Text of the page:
Kowalek v Hassanien Limited  UKUT 143 (LC)
What to consider (or not) when quantifying Rent Repayment Orders
(All references herein to statutory provisions are to the Housing and Planning Act 2016.)
The three issues
The Upper Tribunal (Lands Chamber) had granted permission to appeal on three grounds as each was said to raise a matter of general importance in the determination of RRO applications.
The issues concerned:
- the treatment of payments made by a tenant after the landlord has stopped committing the relevant housing offence, but in respect of rent arrears which fell due while the offence was being committed;
- the treatment of rent deposits;
- whether the failure of the tenant to pay rent and the existence of substantial arrears are matters of conduct which can properly be taken into account when considering the amount to be repaid.
The Respondent landlord had granted the appellants – the tenants -- an assured shorthold tenancy over a modern 4-bed flat on Kilburn Park Road.
A deposit of £4920 was paid by the tenants.
The building fell within an area of selective licensing under the Housing Act 2004. No license was in place, but of relevance to the appeal was the fact that an application for one was made by the landlord the day before a payment of £2000 was made by the tenants. This payment was made during a time when the offence was not being committed, this ceasing on the day when the application for a license was made.
The tenants vacated leaving very substantial arrears of rent. They made an application to the FTT for an RRO, who reduced the maximum amount (the total amount of rent that was paid) by 50%.
Under Part 2 of the Housing and Planning Act 2016 the First-Tier Tribunal (Property Chamber) has jurisdiction to make an RRO against a landlord which has committed “a relevant offence”. In this case, the offence was not having a license pursuant to a selective licensing scheme that was in operation.
When assessing the amount of an RRO, under s.44 (4) the FTT “…must, in particular, taken into account:
(a) the conduct of the landlord and the tenant,
(b) the financial circumstances of the landlord, and
(c) whether the landlord has at any time been convicted of an offence to which this Chapter applies.”
Outcome of the appeal
Each ground was dismissed, although the ground relating to the tenancy deposit was not pursued by the appellants.
As for the payment of rent after the license had been applied for, it was argued that whilst the payment may have been made when an offence was not being committed it was a payment for rent that had fallen due during a period when the offence was being committed. As such, it was argued that it ought to have been treated as paid in respect of rent due during a period when the offence was committed, regardless of when it was paid.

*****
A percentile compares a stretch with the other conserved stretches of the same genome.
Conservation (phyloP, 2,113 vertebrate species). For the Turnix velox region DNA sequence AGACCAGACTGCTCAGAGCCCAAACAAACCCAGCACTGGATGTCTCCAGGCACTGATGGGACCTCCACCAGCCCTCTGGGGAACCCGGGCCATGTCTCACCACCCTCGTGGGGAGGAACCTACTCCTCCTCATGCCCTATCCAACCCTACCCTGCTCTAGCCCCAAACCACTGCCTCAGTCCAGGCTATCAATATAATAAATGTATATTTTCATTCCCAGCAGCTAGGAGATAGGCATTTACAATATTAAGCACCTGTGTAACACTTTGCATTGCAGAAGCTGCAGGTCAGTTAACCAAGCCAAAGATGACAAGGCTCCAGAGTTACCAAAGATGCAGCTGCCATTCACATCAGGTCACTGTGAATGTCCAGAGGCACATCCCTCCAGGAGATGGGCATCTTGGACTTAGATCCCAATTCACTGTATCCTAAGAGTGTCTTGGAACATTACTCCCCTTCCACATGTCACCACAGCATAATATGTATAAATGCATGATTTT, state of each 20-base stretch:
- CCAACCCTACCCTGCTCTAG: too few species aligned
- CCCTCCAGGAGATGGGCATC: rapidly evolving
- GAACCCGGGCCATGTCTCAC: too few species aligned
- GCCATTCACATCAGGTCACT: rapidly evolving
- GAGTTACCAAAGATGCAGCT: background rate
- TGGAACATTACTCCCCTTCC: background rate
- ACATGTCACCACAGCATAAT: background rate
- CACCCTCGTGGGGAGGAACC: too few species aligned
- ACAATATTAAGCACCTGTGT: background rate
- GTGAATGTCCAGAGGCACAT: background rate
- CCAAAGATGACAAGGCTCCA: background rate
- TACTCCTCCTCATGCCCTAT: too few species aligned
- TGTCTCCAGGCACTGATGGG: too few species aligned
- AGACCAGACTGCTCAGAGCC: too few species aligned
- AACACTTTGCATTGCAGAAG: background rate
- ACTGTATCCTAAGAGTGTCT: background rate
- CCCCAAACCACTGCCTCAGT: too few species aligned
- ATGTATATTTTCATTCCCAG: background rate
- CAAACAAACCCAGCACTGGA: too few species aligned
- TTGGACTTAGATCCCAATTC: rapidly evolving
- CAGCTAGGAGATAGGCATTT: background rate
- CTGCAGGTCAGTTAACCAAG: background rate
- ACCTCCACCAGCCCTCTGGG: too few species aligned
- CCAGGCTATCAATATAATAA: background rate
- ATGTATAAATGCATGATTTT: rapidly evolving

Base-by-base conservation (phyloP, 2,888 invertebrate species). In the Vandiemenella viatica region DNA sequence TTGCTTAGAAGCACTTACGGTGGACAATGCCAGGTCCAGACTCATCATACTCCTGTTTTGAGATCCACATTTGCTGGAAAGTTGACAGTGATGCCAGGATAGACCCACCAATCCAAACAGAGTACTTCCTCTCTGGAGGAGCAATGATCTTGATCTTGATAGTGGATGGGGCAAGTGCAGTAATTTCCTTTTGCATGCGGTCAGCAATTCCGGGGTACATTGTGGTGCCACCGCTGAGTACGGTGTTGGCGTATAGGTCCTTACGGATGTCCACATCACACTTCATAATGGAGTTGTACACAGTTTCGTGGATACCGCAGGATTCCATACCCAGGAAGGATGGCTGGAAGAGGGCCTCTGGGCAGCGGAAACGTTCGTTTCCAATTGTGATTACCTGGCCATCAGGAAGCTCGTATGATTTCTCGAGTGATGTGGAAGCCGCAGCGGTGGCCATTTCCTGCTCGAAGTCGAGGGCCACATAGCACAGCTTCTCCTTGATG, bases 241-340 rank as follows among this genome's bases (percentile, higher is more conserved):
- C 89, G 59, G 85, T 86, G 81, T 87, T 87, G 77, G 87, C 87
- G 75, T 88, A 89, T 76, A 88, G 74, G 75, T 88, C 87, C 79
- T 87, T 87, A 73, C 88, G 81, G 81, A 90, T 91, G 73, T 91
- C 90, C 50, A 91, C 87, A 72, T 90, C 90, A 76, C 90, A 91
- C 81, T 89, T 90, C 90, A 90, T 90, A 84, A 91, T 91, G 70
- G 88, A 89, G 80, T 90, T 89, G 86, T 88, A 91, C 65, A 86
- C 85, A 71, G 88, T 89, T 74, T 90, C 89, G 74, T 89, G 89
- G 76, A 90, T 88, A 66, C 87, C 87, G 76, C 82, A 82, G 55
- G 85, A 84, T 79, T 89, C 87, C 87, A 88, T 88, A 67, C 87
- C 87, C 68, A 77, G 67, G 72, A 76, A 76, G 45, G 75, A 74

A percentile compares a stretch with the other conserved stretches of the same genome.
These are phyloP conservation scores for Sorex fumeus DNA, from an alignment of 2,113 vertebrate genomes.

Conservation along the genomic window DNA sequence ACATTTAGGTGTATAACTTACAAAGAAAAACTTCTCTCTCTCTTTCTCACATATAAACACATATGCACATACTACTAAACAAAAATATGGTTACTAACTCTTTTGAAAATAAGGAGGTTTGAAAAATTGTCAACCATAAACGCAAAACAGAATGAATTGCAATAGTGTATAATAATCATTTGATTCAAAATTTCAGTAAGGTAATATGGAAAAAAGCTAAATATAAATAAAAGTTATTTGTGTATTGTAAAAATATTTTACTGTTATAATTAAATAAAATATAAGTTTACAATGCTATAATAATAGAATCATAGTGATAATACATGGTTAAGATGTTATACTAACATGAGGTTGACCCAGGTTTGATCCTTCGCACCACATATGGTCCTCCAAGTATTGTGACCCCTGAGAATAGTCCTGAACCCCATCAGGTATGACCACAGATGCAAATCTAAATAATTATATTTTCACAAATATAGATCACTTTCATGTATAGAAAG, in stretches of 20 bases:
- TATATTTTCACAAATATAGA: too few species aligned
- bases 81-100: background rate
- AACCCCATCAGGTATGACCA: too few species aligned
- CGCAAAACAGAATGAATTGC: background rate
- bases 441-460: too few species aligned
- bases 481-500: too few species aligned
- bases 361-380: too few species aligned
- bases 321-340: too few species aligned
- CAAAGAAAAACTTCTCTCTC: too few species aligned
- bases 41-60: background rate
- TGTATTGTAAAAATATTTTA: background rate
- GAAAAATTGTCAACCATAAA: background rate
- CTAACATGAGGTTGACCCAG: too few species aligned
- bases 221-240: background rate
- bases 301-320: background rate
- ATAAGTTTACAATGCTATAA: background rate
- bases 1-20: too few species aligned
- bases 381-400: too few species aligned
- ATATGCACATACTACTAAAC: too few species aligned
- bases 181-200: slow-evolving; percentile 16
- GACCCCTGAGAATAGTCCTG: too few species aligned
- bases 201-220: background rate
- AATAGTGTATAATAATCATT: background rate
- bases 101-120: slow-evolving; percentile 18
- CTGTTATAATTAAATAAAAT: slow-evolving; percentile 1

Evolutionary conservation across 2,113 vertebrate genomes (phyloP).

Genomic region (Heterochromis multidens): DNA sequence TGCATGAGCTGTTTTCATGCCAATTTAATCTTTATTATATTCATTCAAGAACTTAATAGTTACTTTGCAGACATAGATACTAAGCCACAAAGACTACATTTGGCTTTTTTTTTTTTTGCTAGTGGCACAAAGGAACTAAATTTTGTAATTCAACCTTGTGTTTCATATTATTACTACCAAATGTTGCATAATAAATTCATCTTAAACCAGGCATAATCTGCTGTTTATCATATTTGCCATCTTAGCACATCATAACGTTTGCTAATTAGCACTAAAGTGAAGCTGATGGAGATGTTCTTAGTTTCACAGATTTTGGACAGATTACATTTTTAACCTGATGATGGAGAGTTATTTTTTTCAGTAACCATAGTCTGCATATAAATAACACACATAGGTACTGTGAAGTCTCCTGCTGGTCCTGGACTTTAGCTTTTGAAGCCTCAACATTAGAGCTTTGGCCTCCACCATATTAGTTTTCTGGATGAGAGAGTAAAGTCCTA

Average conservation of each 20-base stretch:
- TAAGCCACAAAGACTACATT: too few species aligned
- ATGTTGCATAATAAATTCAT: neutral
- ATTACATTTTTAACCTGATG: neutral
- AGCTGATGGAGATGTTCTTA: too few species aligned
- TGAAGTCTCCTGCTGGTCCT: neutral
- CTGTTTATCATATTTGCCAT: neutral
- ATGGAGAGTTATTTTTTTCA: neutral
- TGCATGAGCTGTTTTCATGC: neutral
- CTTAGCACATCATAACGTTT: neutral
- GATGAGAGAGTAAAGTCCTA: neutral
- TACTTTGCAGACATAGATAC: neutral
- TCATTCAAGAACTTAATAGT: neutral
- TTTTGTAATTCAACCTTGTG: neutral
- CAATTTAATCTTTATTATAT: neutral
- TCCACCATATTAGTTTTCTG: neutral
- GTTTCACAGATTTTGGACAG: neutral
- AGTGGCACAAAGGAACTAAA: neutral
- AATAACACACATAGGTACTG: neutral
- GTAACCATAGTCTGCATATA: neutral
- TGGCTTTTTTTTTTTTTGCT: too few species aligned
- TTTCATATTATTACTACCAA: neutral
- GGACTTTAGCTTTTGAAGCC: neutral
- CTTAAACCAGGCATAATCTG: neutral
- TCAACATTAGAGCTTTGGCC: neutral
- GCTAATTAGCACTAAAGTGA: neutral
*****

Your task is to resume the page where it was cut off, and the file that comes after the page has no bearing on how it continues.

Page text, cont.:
The Upper Tribunal disagreed and said that there were two limitations that applied to payments of rent if they were to be considered for RRO purposes.
First, the payment needs to relate to rent paid during the period of the offence (paragraph 30), and the Upper Tribunal added that it is not surprise that a landlord is not at risk of having to repay rent paid by the tenant at a time when it was not committing any offence (paragraph 32).
Secondly, and in addition to the first limitation, the payment must relate to rent paid by the tenant in respect of the 12-month period during which the offence was being committed. This may require the apportioning of rent between periods before and after the landlord was committing the offence (paragraph 31). Here, the payment was made on a day when the offence was no longer being committed, and accordingly the FTT was right to disregard it when quantifying the RRO.
As for the alleged error in considering the appellants’ arrears of rent, the Upper Tribunal could think of no reason why the direction to the FTT contained in section 44 (4) to consider tenant conduct should not include the conduct of a tenant in relation to the obligations of the tenancy, especially because failing to pay rent is a serious breach of a tenant’s obligations (paragraph 38). The FTT had not been wrong to view the substantial arrears of rent as a relevant factor.
There have been a number of Upper Tribunal cases recently that have dealt with these provisions relating to RROs (see, in particular, Awad v Hooley  UKUT 55 (LC), and this appeal certainly deals with at least two crucial points likely to arise frequently between landlords and tenants. It provides helpful clarification in this area, and its reasoning is likely to be particularly welcomed by landlords.
Mathew McDermott of 42BR Barristers was instructed on behalf of the Respondent Landlord.
He specialises in all aspects of the law relevant to landlords and tenants.
View Mathew's profile here.
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